My intention is to share my beauty secrets. Of course, eating well is a big part of it, but it is not all I do. One of my long-term goals has been to age gracefully. Intelligence, humor, family, purpose, and deep spiritual awareness all play important roles. It is no fun to see gravity takes its toll and watch the bloom fade. What can one expect from the ageing process and how much can one fight back, is another question I am often asked.
I will share with you what I know, as I am embarked on the process. And I plan to invite others with skills to share to blog and share their successes and products with you. We have all seen the excesses from too much surgery, or over-used dermal fillers, and make-up that becomes a mask rather than an enhancement.
When I was introduced to the lady who arranged the flowers for my wedding, I recognized her immediately. She had been a famous model, featured in all the fashion magazines, right before the term “super-model” was coined. But now, 20 years later, I could hardly bare to look at her face. Her skin looked as if she had been a sea captain, rather than a Westchester, NY floral designer. She chain-smoked during our appointment, and I recognized the signs of alcohol abuse. Her looks were ruined, and it was heart breaking to see how her life difficulties and choices showed in her face.
Years later I spent Augusts in Sardinia, where yachts lined the harbor on the Esmeralda coast. One of the favorite social events was a concert held at one of the top hotels, featuring entertainers like Barry White. The guests, a mix of Europeans and Arabs, arrived in style, men in white summer suits or blazers and the ladies in flowing dresses. The Italian “ladies of a certain age” were the most chic to me. They were curvy and voluptuous, but never fat. The skin glowed, make-up was artfully applied and hair was curled and colored. Old enough to be grandmothers, these ladies were still feminine and sensual, projecting confidence that said their age did not define them. I don’t recall that any one of them was a great beauty, yet I have never forgotten how womanly they seemed. Then in my early 30’s, I hoped that I would be able to age as gracefully.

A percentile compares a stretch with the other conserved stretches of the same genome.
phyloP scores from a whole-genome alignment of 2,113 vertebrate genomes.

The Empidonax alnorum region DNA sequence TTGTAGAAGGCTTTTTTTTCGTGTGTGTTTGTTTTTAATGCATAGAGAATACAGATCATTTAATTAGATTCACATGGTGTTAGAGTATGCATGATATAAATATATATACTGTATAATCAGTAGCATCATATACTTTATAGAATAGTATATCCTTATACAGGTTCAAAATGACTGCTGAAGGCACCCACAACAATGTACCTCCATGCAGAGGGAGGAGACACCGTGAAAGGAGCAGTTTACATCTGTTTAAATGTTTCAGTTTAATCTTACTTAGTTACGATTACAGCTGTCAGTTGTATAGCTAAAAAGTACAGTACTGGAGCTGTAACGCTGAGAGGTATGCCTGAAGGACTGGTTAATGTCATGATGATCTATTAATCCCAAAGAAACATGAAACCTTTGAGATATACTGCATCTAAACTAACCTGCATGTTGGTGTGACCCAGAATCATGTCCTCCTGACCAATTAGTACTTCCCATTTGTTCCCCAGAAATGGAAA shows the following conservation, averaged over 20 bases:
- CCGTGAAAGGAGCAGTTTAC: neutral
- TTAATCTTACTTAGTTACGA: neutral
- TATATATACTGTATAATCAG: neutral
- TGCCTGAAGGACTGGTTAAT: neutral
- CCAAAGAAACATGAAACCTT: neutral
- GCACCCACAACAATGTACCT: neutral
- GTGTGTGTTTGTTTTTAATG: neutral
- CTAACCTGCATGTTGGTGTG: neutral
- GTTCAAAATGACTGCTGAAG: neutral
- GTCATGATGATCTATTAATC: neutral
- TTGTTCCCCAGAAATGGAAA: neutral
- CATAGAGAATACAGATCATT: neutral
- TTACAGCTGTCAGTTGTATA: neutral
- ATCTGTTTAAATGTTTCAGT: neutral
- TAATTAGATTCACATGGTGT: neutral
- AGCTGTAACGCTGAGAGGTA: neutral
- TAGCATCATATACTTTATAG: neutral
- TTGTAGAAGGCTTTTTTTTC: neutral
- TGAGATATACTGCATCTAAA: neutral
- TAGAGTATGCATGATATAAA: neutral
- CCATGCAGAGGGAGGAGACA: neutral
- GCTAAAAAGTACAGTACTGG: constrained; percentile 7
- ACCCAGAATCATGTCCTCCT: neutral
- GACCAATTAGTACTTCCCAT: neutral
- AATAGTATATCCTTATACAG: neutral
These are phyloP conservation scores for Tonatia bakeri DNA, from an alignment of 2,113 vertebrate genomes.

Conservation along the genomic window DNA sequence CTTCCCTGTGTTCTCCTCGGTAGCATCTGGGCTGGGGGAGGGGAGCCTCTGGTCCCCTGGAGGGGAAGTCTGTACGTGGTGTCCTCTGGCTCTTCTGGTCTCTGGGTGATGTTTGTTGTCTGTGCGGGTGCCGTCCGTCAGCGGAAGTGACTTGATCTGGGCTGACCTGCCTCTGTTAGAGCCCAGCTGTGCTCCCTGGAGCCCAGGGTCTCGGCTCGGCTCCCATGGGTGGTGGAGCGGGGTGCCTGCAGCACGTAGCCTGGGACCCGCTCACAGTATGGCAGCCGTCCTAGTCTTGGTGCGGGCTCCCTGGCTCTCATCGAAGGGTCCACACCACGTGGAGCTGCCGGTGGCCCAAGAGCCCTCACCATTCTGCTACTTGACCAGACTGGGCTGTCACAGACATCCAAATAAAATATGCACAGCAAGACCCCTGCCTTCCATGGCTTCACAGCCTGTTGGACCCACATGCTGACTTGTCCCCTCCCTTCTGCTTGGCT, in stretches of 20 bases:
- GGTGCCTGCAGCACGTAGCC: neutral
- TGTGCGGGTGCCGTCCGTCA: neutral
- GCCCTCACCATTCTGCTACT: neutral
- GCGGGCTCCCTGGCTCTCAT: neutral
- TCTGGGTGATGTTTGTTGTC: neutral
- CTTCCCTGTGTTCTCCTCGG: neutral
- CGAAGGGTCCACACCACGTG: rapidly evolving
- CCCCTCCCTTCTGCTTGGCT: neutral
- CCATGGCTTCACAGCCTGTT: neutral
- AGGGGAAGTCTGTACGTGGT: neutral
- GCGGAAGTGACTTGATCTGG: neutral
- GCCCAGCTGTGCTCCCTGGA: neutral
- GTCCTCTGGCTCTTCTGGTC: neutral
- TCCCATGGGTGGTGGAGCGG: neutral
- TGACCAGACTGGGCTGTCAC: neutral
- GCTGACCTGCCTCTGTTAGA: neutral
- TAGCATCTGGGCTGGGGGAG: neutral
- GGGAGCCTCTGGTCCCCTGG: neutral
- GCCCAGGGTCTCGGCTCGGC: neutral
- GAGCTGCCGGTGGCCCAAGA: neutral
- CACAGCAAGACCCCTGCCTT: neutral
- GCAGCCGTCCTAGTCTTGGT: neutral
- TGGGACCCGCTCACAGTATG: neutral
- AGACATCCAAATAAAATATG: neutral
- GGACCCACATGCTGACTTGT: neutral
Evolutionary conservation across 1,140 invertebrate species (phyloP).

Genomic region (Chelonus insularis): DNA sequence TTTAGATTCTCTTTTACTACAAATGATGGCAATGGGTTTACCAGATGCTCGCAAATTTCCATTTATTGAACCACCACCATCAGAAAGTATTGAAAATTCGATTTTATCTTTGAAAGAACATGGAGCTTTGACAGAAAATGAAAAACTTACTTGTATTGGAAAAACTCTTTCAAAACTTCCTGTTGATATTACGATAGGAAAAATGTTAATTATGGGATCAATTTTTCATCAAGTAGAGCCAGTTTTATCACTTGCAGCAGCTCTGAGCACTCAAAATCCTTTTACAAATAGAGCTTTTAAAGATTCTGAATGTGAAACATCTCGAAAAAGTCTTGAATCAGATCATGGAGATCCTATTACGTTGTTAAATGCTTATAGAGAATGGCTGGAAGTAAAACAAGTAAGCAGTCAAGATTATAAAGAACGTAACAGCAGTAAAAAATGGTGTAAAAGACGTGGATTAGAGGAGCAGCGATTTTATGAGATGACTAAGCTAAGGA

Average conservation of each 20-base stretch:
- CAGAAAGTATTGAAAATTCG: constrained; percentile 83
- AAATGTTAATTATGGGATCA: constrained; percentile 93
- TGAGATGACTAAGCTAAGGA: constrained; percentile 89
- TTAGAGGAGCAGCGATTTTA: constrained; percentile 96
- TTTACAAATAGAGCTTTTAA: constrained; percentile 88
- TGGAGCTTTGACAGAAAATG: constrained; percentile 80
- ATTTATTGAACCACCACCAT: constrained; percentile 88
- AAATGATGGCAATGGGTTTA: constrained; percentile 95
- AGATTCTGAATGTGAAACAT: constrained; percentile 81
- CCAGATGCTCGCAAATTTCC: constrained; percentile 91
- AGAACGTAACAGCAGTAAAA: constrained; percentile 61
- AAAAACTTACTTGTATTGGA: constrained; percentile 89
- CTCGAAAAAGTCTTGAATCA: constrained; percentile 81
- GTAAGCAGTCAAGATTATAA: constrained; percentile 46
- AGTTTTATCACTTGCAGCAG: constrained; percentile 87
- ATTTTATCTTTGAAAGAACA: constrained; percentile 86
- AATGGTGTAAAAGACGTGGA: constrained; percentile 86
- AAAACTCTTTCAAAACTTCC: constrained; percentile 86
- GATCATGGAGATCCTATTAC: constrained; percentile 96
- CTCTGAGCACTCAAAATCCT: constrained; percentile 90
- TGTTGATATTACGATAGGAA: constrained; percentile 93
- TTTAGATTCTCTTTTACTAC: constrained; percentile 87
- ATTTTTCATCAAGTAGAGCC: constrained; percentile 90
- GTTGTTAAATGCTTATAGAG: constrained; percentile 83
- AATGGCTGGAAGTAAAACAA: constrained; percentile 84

And now the time has come for me to follow that inspiration. This blog is for women who want to be attractive, vital and energetic, no matter their age. As time passes, hopefully we have seen and learned what escaped our youthful selves. Wisdom and experience have been gained; just as hormones wane and our bodies dance to a slower rhythm.
What we see in the mirror shapes our ideas about ourselves. We live in America, where youth has been cherished. But, just as we baby boomers defined the 60’s, we continue to define our times. Our parents might have been old at sixty, but we don’t have to be. Biology tells us humans should be living to be 120-130. Those added years could bring many interesting challenges, physical, mental and economic.
So, let’s explore how to keep the game fresh and keep our passions alive. I will never be a voluptuous Italian, but being feminine and vital is within my grasp. Beauty is not just about the lines on the face. A strong and healthy body, engaged and curious mind, and a spirit that reaches out to others, despite our own worries or concerns, breed beauty of the kind that lasts. And the right shade of lipstick can just be icing on the cake.
I hope to bring you beauty tips and products from different beauty pros, and a sense of fun about outward beauty reflecting the inner you. Let me know what questions you need answered and any suggestions you have.